A great source to develop early learning skills for younger children
Studies show that certain games benefit younger children by helping them improve early reading skills with the support of parents and teachers. Games like ‘Times Table Rock Stars‘ that is used in primary schools and pre-school apps like ‘Endless Alphabet‘ can be great tools to help children learn in a more engaging way. Also, with the growth of connected toys, children can experience physical play while playing on devices. Educational toys like Osmo combines tactile play pieces with a device’s camera to bring to the in-play action to life.
Enhances memory, brain’s speed and concentration
Games that are immersive and require strategy and problem-solving skills to win require players to remember and take in a lot of information. Regularly playing these types of games can help improve young players’ short and long-term memory. They may also the brain process information quicker. Furthermore, video games capture players’ imagination, helping them to stay focused on certain tasks, building their perseverance to achieve a goal.
Improved multi-tasking skills
Games that require players to find items while fighting off other opponents call for attention to detail and quick reactions. Studies have shown that this type of gaming benefits young players by helping them develop their multi-tasking skills.
Build skills for future careers
The more complex online multiplayer games help teach players how to be strategic and analytical to assess risk and reward. These games call for young players to react quickly to changes in the game. This type of gaming benefits children because the skills can be transferable to real-world jobs that rely on problem-solving, analytical skills and strategic thinking.
Offer a new way to understand culture and perspectives
As games allow children to immerse themselves in virtual worlds and, at times, connect to people from around the world, it can be a great way for them to learn about different perspectives and cultures.
Physical and social benefits
Group play provides social benefits
Whether children are playing online multiplayer games with friends or using family-friendly apps like ‘Heads Up’ with the family in the living room, these types of games can help nurture relationships through shared moments. They also improve children’s social skills. For children who may have disabilities, it can also be a way for them to make friendships they may struggle to create offline and contribute to overall child development.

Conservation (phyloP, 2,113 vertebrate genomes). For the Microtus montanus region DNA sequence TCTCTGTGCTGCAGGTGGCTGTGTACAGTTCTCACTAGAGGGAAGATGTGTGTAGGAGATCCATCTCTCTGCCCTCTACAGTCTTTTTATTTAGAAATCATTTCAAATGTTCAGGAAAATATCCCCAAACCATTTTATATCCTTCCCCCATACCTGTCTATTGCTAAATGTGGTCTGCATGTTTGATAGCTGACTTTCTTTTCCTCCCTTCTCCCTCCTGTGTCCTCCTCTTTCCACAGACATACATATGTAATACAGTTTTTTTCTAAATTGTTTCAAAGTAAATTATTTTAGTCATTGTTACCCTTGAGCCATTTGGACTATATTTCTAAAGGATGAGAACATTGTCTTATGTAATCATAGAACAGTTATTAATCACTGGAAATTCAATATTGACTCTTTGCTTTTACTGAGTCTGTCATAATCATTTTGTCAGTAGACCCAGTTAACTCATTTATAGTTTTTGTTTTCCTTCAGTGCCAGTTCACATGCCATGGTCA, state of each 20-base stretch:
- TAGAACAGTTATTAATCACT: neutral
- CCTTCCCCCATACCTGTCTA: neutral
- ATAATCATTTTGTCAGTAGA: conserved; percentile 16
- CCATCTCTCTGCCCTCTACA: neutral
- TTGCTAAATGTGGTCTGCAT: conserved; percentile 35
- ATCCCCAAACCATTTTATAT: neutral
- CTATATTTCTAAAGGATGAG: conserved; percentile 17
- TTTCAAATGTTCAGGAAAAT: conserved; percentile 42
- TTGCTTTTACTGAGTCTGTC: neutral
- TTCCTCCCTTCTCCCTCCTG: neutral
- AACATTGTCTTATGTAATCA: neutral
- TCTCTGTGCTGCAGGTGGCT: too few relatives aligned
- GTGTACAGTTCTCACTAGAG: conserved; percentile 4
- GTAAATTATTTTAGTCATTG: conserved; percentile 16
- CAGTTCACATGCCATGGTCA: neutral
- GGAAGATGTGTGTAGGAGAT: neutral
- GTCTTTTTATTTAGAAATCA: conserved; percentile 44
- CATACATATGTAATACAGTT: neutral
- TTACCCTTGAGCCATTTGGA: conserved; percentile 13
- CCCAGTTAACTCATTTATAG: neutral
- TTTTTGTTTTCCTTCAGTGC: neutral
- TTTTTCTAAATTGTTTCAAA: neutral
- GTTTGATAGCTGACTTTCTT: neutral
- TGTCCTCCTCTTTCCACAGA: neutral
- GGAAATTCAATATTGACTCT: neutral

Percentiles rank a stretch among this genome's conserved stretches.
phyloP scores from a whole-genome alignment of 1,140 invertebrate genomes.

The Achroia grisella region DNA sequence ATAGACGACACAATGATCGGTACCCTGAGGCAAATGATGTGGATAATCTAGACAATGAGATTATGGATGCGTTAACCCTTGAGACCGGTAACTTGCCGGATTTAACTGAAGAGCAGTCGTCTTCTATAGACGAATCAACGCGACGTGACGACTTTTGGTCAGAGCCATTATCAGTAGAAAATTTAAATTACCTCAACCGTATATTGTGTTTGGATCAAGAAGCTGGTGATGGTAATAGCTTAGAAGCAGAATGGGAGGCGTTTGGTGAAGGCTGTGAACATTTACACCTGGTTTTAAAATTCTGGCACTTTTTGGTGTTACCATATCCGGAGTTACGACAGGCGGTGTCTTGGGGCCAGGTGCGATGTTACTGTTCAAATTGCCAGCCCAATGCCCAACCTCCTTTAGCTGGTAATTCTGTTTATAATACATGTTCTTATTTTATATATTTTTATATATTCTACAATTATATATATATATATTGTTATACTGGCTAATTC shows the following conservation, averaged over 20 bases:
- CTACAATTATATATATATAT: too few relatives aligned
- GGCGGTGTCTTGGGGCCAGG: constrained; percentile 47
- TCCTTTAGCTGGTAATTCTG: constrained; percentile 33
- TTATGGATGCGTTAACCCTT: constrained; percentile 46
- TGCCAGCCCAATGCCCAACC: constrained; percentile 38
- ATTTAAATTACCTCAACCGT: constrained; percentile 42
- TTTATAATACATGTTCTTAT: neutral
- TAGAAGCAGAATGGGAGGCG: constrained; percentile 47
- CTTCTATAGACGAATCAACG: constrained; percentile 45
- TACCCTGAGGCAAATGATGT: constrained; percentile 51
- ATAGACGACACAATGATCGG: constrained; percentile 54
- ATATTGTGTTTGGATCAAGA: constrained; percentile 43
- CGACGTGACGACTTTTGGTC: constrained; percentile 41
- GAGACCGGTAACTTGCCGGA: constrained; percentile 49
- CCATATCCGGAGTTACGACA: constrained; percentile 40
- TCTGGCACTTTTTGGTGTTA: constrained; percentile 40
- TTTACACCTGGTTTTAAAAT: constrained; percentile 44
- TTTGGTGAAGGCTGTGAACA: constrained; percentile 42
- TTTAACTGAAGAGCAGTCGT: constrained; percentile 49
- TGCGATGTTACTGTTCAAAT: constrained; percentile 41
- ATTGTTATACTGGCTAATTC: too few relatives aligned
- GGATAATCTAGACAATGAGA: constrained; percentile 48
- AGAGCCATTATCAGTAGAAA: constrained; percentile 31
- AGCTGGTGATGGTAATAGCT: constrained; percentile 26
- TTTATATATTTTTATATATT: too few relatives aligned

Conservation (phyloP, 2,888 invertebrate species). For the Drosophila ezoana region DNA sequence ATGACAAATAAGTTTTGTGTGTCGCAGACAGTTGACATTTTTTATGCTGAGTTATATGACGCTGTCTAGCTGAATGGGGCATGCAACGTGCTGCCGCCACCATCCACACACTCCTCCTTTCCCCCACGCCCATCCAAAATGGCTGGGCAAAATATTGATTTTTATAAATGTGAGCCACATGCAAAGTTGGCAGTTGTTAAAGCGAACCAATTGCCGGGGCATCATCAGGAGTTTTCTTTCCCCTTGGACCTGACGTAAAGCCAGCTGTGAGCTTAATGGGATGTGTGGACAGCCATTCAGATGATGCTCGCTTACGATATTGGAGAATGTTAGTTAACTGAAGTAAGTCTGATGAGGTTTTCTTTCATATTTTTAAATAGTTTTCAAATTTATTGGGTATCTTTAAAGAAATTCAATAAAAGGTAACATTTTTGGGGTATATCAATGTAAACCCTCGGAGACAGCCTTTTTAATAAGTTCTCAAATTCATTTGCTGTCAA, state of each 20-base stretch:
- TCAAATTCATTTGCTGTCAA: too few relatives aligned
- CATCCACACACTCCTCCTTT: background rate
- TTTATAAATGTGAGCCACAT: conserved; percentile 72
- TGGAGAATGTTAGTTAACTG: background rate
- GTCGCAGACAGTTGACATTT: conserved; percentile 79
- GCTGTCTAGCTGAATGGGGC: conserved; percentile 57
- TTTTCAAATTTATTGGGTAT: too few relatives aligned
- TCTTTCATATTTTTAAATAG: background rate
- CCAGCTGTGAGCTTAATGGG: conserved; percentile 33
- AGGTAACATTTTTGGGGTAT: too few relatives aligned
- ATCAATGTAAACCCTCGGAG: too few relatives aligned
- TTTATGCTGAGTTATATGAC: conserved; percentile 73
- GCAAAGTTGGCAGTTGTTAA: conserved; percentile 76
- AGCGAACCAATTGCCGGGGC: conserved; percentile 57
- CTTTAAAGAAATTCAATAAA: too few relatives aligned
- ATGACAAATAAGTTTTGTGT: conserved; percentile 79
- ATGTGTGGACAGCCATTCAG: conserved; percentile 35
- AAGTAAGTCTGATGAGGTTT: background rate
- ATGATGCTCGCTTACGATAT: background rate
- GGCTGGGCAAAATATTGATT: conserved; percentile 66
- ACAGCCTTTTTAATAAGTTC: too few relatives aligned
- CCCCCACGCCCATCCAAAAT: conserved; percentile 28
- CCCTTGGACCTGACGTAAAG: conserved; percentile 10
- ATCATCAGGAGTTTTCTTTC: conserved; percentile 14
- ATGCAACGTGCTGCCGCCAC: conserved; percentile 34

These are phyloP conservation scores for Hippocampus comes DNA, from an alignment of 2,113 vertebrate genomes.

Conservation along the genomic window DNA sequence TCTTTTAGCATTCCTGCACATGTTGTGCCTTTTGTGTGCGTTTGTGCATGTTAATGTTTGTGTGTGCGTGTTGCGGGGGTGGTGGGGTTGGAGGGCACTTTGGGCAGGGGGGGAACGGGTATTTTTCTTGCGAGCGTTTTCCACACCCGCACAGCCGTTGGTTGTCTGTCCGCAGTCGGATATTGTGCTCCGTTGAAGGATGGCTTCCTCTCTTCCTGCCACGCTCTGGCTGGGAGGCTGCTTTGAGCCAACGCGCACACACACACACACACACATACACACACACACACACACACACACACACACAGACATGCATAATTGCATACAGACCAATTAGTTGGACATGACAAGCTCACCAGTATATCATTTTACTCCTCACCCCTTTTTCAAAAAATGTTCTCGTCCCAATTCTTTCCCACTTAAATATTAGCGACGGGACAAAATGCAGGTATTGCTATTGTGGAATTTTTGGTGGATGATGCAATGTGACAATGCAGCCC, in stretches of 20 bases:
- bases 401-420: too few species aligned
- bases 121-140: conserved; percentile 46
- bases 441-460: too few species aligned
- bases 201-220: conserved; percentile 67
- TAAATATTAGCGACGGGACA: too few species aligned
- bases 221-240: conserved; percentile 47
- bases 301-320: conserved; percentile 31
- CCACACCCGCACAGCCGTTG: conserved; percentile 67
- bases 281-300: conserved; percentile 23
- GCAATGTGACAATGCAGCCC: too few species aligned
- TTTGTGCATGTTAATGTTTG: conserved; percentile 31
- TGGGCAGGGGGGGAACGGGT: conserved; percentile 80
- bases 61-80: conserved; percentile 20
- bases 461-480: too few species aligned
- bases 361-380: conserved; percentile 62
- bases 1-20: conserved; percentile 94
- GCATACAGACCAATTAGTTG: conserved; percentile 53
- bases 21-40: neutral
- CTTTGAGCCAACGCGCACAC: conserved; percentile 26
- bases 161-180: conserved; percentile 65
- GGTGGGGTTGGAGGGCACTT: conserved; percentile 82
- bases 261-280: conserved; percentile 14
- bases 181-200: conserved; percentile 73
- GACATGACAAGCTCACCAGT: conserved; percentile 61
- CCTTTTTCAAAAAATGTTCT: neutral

Promotes teamwork and builds confidence
Online multiplayer gaming benefits young players by allowing them to take on a number of roles such as managing teams or working with others to win. The shared experience can be a great way to collaborate and learn from each other to build children’s confidence.
Provides a fun way to stay active
The success of games like Pokemon GO and Just Dance are an example of how gaming benefits children by motivating them to stay active while gaming. Also, the rise of mobile gaming apps means that children can now game on the go. See our list of active apps that can help your child stay active while gaming.
Helps to develop mindfulness
There are a number of games and apps developed to help children manage their emotions and encourage kind behaviour, compassion and empathy. See our list of wellbeing apps to learn more.
Provides a safe space to talk about fears
Sometimes it can be easier to talk about worries in a virtual context, and gaming may benefit children by providing a safe place for children to express themselves.
A new way to experience stories
Immersive games can help children experience stories in a different and engaged way. The way the story is told can spark creative skills and make the topics more memorable. Online safety games like Digital Matters can help children learn and practise important skills through storytelling.